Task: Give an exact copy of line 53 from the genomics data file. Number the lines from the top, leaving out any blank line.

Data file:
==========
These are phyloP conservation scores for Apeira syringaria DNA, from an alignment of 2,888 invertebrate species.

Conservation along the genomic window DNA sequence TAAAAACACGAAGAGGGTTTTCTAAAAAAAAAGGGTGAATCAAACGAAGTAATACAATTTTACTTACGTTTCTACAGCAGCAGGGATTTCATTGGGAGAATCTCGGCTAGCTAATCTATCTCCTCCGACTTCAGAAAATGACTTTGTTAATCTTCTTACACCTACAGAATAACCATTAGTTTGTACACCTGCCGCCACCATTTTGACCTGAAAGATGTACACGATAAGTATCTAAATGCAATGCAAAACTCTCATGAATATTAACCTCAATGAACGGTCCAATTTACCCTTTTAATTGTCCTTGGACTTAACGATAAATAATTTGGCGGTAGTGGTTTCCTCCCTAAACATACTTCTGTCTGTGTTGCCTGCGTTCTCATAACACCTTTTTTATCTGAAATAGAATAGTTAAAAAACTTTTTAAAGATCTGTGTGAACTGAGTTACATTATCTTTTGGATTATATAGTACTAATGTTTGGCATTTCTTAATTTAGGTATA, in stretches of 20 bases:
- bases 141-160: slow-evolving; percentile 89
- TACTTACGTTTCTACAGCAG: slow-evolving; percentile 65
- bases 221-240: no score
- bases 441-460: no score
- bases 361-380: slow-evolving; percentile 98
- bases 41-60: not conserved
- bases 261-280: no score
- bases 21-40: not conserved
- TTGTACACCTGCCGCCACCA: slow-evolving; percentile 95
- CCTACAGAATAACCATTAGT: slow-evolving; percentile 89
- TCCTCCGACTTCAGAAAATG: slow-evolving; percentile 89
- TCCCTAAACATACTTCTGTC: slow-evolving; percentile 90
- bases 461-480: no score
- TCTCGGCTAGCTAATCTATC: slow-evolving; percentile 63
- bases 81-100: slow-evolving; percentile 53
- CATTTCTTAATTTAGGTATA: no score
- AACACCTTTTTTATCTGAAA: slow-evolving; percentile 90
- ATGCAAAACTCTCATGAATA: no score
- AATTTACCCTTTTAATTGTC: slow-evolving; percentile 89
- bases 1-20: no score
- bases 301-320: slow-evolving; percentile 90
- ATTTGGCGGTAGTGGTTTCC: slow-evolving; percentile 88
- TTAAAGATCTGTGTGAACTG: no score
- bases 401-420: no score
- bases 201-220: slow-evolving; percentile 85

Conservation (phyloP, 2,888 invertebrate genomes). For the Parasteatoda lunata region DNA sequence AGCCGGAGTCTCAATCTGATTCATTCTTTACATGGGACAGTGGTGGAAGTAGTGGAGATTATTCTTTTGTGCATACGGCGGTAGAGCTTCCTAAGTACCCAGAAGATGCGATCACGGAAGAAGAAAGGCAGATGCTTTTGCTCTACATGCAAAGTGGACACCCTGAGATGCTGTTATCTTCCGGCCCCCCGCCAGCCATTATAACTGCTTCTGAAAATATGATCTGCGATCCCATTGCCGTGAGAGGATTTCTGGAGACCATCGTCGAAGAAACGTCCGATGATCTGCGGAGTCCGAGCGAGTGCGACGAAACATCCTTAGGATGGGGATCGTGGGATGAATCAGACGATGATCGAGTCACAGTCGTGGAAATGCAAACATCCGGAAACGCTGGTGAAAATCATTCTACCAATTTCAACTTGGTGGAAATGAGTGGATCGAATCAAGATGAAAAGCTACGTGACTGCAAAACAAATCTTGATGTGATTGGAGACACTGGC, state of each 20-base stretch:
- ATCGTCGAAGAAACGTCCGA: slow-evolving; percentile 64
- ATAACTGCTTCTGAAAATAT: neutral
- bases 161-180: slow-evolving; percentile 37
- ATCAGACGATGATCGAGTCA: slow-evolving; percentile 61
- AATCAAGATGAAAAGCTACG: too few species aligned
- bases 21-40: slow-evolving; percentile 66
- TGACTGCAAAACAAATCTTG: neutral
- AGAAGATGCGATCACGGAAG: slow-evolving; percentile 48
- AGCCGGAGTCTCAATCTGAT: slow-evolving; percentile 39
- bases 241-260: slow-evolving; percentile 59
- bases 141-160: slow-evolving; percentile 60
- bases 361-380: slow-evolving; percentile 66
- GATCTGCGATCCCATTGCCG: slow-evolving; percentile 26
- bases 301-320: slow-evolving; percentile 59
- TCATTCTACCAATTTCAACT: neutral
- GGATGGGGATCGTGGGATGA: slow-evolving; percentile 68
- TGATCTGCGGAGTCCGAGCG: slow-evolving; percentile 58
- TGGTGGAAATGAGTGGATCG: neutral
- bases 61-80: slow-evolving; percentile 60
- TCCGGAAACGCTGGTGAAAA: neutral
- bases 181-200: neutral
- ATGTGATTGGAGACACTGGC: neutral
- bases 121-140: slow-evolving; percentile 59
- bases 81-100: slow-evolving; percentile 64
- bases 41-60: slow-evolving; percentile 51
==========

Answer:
- bases 41-60: slow-evolving; percentile 51